The khat leaves and stem tips are chewed at social gathering or while alone.  Khat is defined as the leaves and young shoots of Khat Edulis, evergreen shrubs of the family of Celestraceae. People in East Africa and the southern part of the Arabian Peninsula customarily chew the leaves to produce a state of euphoria and stimulation. Khat leaves contain psychoactive ingredients known as cathinone, which are structurally and chemically similar to damphetamine, and cathine, a milder form of cathinone. Fresh leaves contain both ingredients; while those left unrefrigerated beyond 48 hours would contain only cathine which explains the preference for fresh leaves. This is because cathinone, the most potent active principle of Khat, is chemically unstable. 6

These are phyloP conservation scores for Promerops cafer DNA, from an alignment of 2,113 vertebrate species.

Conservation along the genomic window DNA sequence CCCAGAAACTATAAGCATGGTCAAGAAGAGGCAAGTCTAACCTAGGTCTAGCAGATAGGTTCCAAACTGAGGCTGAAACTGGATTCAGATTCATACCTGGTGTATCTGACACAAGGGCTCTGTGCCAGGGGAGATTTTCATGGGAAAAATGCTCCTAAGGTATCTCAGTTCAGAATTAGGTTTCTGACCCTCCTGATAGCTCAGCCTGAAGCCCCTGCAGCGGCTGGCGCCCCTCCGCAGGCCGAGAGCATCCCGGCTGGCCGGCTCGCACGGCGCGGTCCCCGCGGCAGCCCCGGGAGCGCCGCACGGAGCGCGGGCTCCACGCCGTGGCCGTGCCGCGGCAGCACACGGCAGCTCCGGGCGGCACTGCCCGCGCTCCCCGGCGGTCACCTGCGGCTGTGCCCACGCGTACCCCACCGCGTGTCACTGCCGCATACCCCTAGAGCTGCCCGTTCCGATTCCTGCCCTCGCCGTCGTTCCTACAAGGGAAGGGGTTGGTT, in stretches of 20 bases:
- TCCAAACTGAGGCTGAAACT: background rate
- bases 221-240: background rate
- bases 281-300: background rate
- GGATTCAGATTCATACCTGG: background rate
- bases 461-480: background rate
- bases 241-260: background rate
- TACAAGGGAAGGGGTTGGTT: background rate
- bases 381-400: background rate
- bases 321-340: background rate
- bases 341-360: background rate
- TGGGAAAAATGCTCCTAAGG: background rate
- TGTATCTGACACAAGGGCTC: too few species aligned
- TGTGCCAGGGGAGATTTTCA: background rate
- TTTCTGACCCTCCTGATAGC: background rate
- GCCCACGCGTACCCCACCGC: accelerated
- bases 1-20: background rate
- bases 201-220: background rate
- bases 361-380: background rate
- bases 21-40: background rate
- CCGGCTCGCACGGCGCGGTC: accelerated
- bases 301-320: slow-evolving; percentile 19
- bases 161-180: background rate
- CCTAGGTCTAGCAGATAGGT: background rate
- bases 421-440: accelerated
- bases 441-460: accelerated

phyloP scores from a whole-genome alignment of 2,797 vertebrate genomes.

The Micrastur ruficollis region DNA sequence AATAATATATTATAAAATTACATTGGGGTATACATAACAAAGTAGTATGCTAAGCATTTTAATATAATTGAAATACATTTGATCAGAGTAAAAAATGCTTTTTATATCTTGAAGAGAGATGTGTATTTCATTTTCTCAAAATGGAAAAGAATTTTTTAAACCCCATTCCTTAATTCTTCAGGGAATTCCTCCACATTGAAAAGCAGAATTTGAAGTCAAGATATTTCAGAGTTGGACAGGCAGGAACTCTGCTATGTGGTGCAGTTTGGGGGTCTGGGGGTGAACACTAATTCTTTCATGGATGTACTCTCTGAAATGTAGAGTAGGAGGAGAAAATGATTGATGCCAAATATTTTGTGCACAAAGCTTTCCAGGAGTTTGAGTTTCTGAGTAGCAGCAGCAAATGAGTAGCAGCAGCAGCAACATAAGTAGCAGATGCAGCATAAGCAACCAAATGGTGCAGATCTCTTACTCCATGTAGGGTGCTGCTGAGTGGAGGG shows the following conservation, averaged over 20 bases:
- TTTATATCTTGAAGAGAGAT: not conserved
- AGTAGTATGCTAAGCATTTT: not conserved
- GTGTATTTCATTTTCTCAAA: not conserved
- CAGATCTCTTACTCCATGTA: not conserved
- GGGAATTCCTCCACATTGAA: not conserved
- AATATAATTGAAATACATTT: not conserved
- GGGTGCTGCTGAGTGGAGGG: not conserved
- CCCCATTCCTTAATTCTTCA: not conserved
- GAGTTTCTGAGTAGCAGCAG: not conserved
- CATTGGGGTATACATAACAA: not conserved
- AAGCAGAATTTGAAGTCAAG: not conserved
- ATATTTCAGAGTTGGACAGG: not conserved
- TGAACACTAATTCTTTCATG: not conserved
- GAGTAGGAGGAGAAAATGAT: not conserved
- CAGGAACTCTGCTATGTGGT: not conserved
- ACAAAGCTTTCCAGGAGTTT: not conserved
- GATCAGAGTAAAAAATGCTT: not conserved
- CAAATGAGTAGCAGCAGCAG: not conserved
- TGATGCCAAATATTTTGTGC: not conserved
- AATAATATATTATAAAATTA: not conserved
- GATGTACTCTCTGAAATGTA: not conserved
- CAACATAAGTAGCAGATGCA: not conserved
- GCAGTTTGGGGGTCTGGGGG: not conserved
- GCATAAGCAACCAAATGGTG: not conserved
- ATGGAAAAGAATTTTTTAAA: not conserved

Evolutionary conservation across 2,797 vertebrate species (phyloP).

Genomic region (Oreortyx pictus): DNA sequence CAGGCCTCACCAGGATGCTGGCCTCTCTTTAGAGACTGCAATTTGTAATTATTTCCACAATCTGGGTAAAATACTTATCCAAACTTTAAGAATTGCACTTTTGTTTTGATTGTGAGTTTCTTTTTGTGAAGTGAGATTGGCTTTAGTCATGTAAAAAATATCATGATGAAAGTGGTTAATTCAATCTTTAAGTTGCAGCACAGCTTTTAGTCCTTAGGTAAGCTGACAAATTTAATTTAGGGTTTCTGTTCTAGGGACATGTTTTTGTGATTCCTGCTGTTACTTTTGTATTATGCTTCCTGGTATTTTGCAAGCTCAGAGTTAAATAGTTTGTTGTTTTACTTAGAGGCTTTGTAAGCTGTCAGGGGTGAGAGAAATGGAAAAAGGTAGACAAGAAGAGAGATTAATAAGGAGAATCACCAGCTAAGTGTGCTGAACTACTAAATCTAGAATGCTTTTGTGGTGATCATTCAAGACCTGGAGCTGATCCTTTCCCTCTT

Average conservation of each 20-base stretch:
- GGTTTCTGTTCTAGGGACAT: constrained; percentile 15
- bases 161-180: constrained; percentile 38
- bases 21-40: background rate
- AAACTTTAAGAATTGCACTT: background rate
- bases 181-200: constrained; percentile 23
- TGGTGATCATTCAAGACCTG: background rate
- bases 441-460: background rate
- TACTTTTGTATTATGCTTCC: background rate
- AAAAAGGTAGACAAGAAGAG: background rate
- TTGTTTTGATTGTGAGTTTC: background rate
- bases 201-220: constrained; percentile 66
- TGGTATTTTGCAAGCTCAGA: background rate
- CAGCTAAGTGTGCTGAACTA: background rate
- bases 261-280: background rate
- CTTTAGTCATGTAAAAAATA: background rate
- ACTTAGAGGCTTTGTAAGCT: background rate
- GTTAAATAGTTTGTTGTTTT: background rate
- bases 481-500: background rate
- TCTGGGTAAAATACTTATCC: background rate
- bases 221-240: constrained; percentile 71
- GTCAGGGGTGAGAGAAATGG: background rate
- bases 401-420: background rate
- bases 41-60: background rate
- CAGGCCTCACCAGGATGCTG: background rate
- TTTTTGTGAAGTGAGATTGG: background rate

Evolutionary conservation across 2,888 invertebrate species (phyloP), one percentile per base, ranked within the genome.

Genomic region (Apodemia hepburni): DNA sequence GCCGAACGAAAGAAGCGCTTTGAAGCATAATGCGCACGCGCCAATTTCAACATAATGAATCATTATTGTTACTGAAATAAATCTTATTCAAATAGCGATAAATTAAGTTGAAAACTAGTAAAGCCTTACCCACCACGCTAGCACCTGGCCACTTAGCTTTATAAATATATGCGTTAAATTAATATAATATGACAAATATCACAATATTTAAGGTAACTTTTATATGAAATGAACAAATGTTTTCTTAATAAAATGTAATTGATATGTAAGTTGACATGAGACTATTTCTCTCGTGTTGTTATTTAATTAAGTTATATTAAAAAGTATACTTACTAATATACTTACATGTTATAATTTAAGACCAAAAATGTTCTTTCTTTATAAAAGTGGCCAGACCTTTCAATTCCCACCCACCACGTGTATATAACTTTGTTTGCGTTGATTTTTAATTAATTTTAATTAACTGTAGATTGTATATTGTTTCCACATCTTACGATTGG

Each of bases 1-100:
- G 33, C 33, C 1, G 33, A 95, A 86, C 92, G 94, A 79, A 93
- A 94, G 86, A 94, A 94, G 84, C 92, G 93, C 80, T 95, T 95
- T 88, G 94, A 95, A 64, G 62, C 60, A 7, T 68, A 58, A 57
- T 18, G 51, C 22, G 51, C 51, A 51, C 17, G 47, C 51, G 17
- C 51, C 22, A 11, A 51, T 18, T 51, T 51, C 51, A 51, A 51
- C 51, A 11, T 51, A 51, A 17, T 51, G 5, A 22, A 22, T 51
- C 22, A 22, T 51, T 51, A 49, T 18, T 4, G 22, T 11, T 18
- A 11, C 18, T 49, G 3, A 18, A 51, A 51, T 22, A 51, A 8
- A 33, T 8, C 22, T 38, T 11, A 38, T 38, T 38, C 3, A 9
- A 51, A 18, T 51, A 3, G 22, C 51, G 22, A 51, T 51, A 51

A 21year old African male presented to the Howard University College of Dentistry with chief complaint of “all of my teeth are discolored and I need to do something”. His medical and dental history was reviewed. His medical history had no positive findings and his dental history indicated that he had never visited a dental office before. His Social history indicated that he came from Northeast Africa where Khat is customarily chewed for pleasure and enjoyment.  The Patient said that he was chewing Khat on a daily bases for the last 6 to 7 years and never smoke any type of tobacco. Upon   clinical examination the soft tissue showed no indication of noticeable abnormality... All teeth were present except the upper third molars and all teeth were fully erupted. Caries was detected on the occluso-lingual of the maxillary posterior teeth and facial of the maxillary anterior teeth. Pitted enamel was also noticed on the mandibular anterior teeth. A panorex and four bite wing x-rays were taken and the radiographs showed no hard tissue abnormality with the exception of slight to moderate generalized bone loss noticed especially in the mandibular posterior teeth. Percussion and palpation were performed to rule out possible non vital teeth. The result was negative. Periodontal probing depth was 2-3 mm with no bleeding observed. All teeth were discolored on the buccal, lingual and interproximal areas. The mandibular first molars and anterior teeth showed faucet wear due to continuous chewing of the Khat. The discoloration range was from dark-yellowish to black. A sharp dental scaler was used in an attempt to remove the stains unsuccessfully.